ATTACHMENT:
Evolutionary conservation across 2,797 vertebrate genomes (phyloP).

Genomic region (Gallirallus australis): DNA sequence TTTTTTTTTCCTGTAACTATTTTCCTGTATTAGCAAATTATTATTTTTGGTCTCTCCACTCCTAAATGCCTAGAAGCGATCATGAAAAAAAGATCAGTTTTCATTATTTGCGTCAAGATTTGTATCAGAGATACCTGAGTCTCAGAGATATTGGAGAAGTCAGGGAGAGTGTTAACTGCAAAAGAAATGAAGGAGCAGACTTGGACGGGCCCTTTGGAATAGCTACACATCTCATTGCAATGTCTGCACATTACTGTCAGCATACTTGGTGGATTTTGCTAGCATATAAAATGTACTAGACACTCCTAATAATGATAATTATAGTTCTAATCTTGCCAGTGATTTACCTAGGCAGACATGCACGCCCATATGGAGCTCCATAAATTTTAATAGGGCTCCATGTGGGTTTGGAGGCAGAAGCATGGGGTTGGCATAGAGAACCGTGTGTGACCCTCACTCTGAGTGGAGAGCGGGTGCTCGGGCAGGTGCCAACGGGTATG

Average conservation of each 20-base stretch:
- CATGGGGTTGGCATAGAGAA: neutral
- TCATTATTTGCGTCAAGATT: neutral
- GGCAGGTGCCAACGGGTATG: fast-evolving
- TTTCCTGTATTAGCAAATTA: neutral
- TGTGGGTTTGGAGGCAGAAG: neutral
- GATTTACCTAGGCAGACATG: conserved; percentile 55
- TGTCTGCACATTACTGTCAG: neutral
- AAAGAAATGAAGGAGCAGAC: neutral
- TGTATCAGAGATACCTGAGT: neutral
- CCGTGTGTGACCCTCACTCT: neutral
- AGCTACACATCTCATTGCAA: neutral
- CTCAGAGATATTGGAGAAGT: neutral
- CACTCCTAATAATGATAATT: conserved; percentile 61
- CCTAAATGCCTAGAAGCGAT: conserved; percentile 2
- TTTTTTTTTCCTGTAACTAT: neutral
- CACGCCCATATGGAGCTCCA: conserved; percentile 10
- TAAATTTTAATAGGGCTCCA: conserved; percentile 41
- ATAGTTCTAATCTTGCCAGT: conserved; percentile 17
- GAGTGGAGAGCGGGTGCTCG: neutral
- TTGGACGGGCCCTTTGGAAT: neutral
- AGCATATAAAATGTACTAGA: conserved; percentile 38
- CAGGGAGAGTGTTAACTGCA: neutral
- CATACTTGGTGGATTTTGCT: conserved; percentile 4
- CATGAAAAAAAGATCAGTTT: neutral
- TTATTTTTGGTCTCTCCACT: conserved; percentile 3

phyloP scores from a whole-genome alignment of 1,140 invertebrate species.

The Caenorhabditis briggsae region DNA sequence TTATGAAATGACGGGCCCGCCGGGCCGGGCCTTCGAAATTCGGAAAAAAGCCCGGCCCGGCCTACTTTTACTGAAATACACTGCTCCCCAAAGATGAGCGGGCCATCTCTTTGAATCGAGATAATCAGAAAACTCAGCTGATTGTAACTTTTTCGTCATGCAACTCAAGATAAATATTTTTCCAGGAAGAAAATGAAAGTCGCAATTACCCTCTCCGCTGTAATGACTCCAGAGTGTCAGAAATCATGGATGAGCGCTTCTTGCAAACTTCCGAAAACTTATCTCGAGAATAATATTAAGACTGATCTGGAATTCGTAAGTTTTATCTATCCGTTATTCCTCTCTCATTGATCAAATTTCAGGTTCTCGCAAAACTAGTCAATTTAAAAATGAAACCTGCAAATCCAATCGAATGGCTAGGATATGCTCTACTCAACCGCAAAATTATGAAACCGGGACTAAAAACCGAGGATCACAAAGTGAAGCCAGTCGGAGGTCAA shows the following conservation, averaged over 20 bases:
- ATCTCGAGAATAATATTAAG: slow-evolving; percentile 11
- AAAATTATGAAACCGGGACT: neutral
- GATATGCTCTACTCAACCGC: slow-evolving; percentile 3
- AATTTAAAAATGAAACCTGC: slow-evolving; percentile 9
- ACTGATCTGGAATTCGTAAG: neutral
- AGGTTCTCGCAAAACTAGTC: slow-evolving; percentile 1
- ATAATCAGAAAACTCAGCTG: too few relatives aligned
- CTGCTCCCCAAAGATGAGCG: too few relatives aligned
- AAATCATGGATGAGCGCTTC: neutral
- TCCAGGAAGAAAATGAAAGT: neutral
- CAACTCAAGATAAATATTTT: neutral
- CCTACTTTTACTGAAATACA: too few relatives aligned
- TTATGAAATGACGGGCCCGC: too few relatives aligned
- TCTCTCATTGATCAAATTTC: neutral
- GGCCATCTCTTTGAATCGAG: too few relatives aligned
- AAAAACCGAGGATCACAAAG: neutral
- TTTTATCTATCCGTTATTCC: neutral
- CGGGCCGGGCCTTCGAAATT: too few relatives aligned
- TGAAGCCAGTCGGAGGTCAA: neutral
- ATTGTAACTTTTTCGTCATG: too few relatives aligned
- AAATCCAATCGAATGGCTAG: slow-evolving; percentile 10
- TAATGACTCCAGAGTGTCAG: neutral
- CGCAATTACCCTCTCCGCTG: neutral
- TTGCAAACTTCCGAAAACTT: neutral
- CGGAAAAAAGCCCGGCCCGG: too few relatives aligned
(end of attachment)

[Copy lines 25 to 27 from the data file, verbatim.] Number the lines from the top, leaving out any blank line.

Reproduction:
- CAGGGAGAGTGTTAACTGCA: neutral
- CATACTTGGTGGATTTTGCT: conserved; percentile 4
- CATGAAAAAAAGATCAGTTT: neutral